This editorial by Harold Meyerson in today’s Washington Post explains how Republican moderates are performing a necessary job for the GOP as “foot soldiers” in their plan to take the country further in the “wrong and strong” direction.
By Harold Meyerson
Sen. Lincoln Chafee, Republican of Rhode Island, is seeking reelection in his heavily Democratic state by insisting he’s not really a Republican, or at least not part of the gang responsible for the decade’s debacles. He didn’t even vote for George W. Bush in 2004, he protests. He cast his vote for George H.W. Bush — a kinder, gentler, more prudent, less strident Republican.
It matters not a damn whom Lincoln Chafee chose to support for president. His vote was one of roughly 435,000 cast in Rhode Island in the 2004 presidential election, and roughly 122 million cast nationwide. The election in which his vote did matter was that for majority leader of the Senate. There, he was one of just 100 electors, in a Senate nearly evenly divided. After this November’s elections, control of the Senate may well hang by a single vote. [full text]
Chafee may voice opposition to the Bush agenda, but that opposition is almost always without teeth. Voting against the Iraq war was courageous, but real change would have entailed voting for a Senate leader who would not have supported the ongoing effort. Voting against the Alito nomination was good, but it was his vote for cloture, and his lack of support for the filibuster, that made the Alito appointment a reality.
The problem here in Rhode Island is that I don’t think most people are looking at the larger picture of the composition of the US Senate when they consider whom they will vote for in November. I think most people are remembering Lincoln Chafee as the Senator who got us significant funding for various projects. I think most people also see him as a fairly strong advocate for improving health care, education, and environmental issues. But as Meyerson points out, these issues all suffer greatly when the Republicans maintain control of the Senate.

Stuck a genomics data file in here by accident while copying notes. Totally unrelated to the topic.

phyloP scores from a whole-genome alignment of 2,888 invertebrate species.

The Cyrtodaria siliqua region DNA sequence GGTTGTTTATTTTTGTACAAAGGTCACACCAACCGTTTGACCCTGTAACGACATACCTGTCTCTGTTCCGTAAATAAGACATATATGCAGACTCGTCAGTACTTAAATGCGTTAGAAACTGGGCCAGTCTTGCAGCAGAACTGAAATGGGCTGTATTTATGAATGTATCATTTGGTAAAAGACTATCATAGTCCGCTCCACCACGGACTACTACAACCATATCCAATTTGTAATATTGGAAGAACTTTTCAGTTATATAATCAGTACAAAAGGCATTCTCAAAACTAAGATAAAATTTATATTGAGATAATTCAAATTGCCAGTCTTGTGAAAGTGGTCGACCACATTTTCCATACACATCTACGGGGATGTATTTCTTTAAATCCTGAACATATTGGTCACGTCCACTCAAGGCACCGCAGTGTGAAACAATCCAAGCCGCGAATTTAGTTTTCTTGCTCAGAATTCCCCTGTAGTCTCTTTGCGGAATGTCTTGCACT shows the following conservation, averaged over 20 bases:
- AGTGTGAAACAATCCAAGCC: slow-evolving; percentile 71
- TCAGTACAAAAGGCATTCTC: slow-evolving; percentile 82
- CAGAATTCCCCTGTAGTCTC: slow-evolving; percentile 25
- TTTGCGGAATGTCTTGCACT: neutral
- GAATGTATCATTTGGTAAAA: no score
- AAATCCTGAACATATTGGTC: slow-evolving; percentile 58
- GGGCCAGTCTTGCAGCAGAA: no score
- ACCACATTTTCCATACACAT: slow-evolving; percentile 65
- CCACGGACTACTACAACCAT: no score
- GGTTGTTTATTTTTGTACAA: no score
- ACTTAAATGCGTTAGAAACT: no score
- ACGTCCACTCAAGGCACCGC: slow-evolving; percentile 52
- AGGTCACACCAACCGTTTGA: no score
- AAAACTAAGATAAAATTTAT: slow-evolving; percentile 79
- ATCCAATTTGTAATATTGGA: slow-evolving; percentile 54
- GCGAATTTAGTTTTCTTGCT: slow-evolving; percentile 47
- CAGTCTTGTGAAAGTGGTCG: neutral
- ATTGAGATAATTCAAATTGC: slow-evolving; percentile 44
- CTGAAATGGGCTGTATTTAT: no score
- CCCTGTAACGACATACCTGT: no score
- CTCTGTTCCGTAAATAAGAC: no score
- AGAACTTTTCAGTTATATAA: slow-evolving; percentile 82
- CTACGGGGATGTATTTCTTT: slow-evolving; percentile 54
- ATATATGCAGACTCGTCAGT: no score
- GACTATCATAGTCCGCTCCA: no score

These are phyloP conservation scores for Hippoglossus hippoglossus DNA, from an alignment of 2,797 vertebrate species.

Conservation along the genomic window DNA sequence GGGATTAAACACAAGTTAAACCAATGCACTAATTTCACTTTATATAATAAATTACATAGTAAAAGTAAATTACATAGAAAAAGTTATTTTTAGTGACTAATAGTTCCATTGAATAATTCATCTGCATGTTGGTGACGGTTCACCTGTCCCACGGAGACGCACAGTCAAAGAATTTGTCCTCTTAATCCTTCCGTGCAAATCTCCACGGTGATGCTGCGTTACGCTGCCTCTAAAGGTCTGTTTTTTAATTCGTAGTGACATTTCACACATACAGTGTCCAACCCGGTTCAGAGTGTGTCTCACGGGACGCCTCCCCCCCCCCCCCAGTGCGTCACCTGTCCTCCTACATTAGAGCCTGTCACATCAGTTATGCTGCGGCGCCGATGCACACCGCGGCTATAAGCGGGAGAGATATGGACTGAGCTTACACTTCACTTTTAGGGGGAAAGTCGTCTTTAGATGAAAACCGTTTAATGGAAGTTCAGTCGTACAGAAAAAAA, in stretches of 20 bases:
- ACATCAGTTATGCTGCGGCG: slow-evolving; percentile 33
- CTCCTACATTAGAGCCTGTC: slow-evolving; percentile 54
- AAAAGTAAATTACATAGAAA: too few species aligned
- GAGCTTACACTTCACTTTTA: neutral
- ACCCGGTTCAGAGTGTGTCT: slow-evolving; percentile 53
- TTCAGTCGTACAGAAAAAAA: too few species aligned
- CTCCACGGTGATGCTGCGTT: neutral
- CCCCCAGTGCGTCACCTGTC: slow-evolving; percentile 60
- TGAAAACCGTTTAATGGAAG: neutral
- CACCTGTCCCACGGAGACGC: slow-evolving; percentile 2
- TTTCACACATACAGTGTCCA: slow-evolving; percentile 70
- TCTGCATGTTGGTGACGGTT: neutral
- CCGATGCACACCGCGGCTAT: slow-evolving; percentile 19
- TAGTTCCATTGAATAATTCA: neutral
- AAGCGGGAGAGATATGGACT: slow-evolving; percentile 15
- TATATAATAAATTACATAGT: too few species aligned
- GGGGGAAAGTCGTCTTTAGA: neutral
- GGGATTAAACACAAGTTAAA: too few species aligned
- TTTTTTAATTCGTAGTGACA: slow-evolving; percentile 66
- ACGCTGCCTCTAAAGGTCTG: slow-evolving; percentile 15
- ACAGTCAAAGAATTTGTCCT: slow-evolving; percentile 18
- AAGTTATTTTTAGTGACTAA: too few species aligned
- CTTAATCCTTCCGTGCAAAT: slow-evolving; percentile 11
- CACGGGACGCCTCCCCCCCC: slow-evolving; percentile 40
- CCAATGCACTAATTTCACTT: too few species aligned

But this begs the question: can Rhode Islanders feel hopeful about the prospect of a Democratic majority Senate taking the country in the right direction? I think Rhode Islanders have suffered a significant sense of disillusion with the ability of the Democratic party to hold strong to a clear set of values. This may be partially the result of our 80% Democratic legislature in the state, which often seems out of touch with the values of ordinary citizens, as evidenced by the tax cut recently passed in Rhode Island for people earning $250,000 or more. Further, the significant history of corruption in the state — situations in which deals are arranged with little public knowledge or participation — further alienates ordinary citizens from the “party of the people.”
This election is about whether people have hope for the Democratic party to take the country in the right direction. I’m still hopeful. My fear is that many Rhode Islanders are not.